It is therefore an object of the present invention made in view of the problems and drawbacks described above to provide an advanced unit for varying a temperature of a test piece with a simple structure which has improved stability and response of temperature control. It is a further object of the present invention proposed simultaneously is to provide an advanced testing instrument employing the unit described above for achieving reduction of volume and cost thereof.

SUMMARY OF THE INVENTION

One of aspects of the present invention to solve the problem described above is to provide a unit for varying a temperature of a test piece by controlling a temperature of a control face comprising a hollow plate having a cavity formed therein, an inner surface defining the cavity, and an outer surface, a piping for supplying a coolant therethrough, and a heater thermally in contact with the plate, wherein the outer surface has a portion acting as the control face, and wherein the piping is combined with the plate so as to have at least one outlet in the cavity, so that the coolant is jetted toward a target area within the cavity so as to control temperature of the control face by means of the heater and the coolant.

In this present invention, the coolant supplied through the piping is jetted not in disorder but toward the target area within the cavity concentratively. The target area where the coolant is jetted is cooled much more than the other area where the coolant is not jetted. Proper selection of the target area enables to stabilize a temperature distribution of the control face and to readily control temperature as compared with some unit in the related art which supply the coolant in disorder within the cavity.

It is preferable that the test piece is disposed in touch with the control face. More preferably, the test piece is mounted on the control face.

It is preferable that the coolant is a refrigerant that is in gas phase at normal temperature and in liquid phase or in gas-liquid mixture phase when it is supplied toward the target area.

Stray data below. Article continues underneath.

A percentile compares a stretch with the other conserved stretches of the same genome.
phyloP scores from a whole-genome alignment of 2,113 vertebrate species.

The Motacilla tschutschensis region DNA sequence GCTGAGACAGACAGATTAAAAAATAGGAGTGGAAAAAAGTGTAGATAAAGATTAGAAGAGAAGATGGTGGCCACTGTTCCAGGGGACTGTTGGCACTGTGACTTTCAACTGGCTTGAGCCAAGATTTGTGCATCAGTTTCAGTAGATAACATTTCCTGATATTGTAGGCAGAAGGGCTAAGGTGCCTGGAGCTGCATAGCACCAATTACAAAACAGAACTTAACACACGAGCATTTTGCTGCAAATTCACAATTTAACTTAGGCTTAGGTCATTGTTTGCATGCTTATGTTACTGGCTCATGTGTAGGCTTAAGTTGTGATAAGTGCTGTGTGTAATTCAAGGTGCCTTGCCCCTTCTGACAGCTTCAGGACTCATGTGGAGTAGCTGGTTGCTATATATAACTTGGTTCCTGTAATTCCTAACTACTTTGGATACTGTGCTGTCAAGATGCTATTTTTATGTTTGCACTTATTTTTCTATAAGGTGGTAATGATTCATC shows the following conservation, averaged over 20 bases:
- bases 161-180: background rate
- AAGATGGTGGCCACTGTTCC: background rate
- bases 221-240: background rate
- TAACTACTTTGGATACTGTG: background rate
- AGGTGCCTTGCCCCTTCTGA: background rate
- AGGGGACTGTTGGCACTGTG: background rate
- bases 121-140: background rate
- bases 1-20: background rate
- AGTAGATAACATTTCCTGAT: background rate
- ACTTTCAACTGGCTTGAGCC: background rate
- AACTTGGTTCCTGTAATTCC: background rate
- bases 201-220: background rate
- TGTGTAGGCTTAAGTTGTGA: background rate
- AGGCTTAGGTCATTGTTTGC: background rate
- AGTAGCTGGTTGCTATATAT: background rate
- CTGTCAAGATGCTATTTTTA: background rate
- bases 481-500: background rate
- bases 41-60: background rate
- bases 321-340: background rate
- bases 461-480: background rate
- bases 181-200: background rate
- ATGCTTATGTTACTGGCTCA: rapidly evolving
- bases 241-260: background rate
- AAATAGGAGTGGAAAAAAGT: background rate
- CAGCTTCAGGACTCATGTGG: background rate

When evaporating, the refrigerant in liquid phase or in gas-liquid mixture phase changes to that in gas phase and absorbs latent heat from the surroundings. Thus, when the refrigerant finishes to absorb the latent heat and gasifies, its cooling capacity may be remarkably decreased. Therefore, supplying the liquefied refrigerant to the cavity in disorder might cause decreasing of the cooling capacity as the refrigerant gasifies with uneven temperature of the control face.

As the method for cooling the control face uniformly by use of the liquefied refrigerant, it is nominated to cool the control face as maintaining the refrigerant in liquid phase or a gas-liquid mixture phase at least within the cavity. However, it causes a problem that the refrigerant is recovered in liquid phase or in gas-liquid mixture phase, that is, a problem of liquid compression.

However, in the unit in this aspect, the liquefied refrigerant is jetted into the cavity not in disorder but toward the target area within the cavity.

Especially, in this preferred aspect, using the refrigerant in liquid phase or in gas-liquid mixture phase, even if the hollow plate is under low temperature, can cool rapidly the area where the refrigerant is jetted and let the refrigerant lose the cooling capacity after quick gasification thereof. Consequently, as compared with the case to cool by jetting the brine or the like, the area where the refrigerant is jetted is cooled directly and in pinpoint accuracy, so that the rest of the area where the refrigerant is not jetted is hardly directly cooled. Further, in this preferred aspect, the refrigerant gasifies as soon as cooling the area where the refrigerant is jetted, so that there is no problem at all about the liquid compression of the recovered refrigerant described above.

In this preferred aspect, it employs a structure to cool the unit not using a secondary coolant (viz. brine) in the related art but using the liquefied refrigerant to be directly supplied to the unit. In such a structure, it does not require another conventional cooling device for cooling the secondary coolant, so that it makes possible to extremely simplify the cooling system for supplying the coolant to the unit.

It is preferable that the heater is secured to at least one of the faces making up the outer surface of the plate except the control face.

In such a unit for varying a temperature of a test piece, the heater secured to only one face of the outer surface of the hollow plate can bring about the predetermined temperature distribution of the control face. In such a structure, the number of necessary parts can be reduced and accordingly the structure can be simplified. If the heater secured to only one face of the plate might not bring about the predetermined temperature distribution, heaters may be secured separately to at least two faces thereof. Such a structure enables to readily adjust the predetermined temperature distribution of the control face and accordingly to design readily.